It’s hard to deny their overall healthful components which include: protein, fats, fiber, vitamins, and minerals.
The nutrition profile looks something like this:
This profile for some reason doesn’t show the Zinc (1.7 grams), which we know is crucial.
The biggest stories here are the 9 grams of fat which is necessary for producing testosterone and the mineral profile (zinc and magnesium specifically) which are some of the most important building blocks when it comes to male sex hormone production. (Source)
Let’s not forget the Omega 3s and antioxidants which are what really stood out to get Chia classified as a superfood, and the fact that Chia Seeds have been used for centuries (dating back to the Mayans) to provide energy for exercise endurance.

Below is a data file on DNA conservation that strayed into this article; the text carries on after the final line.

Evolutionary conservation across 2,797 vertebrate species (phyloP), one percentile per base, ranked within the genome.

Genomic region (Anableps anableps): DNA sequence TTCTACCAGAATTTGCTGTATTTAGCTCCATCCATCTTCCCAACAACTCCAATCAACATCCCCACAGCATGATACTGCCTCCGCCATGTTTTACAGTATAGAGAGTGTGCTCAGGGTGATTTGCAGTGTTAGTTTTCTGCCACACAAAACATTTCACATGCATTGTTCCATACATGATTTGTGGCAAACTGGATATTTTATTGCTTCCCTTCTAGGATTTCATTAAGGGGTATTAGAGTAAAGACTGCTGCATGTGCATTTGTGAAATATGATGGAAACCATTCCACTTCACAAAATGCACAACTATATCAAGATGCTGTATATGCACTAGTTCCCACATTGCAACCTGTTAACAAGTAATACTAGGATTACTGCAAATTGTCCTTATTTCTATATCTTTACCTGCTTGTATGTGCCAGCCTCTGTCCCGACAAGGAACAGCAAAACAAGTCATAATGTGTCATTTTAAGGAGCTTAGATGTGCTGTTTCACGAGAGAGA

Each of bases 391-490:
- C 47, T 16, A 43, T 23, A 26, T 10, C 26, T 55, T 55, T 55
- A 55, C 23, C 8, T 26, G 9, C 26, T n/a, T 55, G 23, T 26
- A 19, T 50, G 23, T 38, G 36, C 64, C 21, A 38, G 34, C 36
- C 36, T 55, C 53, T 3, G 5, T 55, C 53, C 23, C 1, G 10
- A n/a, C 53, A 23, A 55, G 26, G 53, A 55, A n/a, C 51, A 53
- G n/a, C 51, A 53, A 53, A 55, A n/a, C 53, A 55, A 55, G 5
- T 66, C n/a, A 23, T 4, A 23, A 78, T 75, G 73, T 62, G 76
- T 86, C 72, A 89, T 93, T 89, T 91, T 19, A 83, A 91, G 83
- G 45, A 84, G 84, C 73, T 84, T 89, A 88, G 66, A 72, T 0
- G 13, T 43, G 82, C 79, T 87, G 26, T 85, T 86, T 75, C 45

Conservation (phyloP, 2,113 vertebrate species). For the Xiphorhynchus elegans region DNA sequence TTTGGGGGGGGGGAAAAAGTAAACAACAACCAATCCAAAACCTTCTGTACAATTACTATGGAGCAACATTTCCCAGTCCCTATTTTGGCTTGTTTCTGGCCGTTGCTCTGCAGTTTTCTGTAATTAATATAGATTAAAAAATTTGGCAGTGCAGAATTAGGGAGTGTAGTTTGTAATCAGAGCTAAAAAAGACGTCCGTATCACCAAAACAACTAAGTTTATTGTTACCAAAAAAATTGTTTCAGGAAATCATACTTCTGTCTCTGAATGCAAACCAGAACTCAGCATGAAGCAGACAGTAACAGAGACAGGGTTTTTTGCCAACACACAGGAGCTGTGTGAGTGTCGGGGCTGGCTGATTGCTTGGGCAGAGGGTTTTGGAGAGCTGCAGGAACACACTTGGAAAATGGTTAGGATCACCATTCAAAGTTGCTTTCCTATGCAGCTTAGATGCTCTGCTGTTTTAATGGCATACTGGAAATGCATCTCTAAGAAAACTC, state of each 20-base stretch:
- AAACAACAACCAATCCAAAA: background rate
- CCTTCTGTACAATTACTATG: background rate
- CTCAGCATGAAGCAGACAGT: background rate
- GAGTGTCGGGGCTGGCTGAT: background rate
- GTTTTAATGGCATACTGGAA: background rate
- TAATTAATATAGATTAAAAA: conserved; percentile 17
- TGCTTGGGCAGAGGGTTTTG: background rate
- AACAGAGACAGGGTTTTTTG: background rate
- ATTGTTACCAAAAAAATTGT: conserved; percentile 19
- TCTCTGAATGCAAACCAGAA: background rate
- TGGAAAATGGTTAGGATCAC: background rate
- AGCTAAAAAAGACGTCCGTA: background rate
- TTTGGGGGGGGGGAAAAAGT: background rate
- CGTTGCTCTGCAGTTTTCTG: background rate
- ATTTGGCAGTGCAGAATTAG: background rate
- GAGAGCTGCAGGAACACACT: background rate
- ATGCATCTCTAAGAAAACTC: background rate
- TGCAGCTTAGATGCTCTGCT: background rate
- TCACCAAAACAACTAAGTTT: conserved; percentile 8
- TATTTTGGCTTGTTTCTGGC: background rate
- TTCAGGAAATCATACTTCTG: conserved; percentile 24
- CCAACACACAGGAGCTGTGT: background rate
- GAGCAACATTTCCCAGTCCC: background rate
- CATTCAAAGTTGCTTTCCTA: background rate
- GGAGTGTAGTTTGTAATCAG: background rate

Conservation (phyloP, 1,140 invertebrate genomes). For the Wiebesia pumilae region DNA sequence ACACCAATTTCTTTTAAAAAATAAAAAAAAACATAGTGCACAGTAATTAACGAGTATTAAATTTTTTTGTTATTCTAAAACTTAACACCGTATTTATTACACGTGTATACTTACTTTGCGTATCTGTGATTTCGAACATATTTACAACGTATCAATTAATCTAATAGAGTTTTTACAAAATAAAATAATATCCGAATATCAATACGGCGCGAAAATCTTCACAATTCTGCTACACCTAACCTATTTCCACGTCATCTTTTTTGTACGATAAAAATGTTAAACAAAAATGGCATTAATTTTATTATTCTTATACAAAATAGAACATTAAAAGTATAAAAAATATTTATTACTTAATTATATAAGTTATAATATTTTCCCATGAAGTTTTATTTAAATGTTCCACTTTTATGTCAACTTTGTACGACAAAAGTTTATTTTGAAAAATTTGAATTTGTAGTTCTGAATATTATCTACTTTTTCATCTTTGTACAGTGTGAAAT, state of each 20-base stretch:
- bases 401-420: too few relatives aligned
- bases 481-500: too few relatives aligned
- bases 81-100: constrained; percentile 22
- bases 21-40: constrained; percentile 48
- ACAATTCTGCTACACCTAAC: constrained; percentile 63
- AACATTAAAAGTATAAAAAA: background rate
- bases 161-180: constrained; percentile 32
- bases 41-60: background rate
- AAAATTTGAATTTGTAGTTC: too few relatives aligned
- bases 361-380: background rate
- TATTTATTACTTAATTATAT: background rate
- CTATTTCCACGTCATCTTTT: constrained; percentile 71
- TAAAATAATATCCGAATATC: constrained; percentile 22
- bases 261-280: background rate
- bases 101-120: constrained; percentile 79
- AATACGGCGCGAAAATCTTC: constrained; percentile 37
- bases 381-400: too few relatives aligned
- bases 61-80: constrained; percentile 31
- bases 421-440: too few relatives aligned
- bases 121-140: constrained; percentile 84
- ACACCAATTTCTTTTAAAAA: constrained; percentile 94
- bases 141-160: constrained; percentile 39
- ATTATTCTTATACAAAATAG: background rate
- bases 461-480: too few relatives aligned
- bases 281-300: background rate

Cruciferous vegetable like Cabbage are another group that take an indirect route to boosting testosterone levels.
Cabbage et al contain Indole-3-Carbinol, which breaks down and eliminates excess estrogen.
In fact, studies show that healthy men who supplemented with Indol-3-Carbinol demonstrated a loss of estrogen metabolites in their urine samples by half after only one week of supplementation. (Source)
It’s specifically the phytochemicals in cabbage and other plants that provide the estrogen blocking benefits.
But there’s more; Cabbage and other cruciferous vegetables fight cancer by inhibiting the growth and spread of cancer cells. (Source)
This is connected to the estrogen blocking abilities, as blocking estrogen has been used for some time now to prevent the recurrence of cancer in patients in remission.
While you won’t get the fat or cholesterol you need for testosterone production, you’ll get the anti-estrogen factors you also need as well as a healthy dose of Vitamin C and the B Vitamins important for testosterone levels.
Asparagus is often included in herbal supplements designed to increase both testosterone and libido.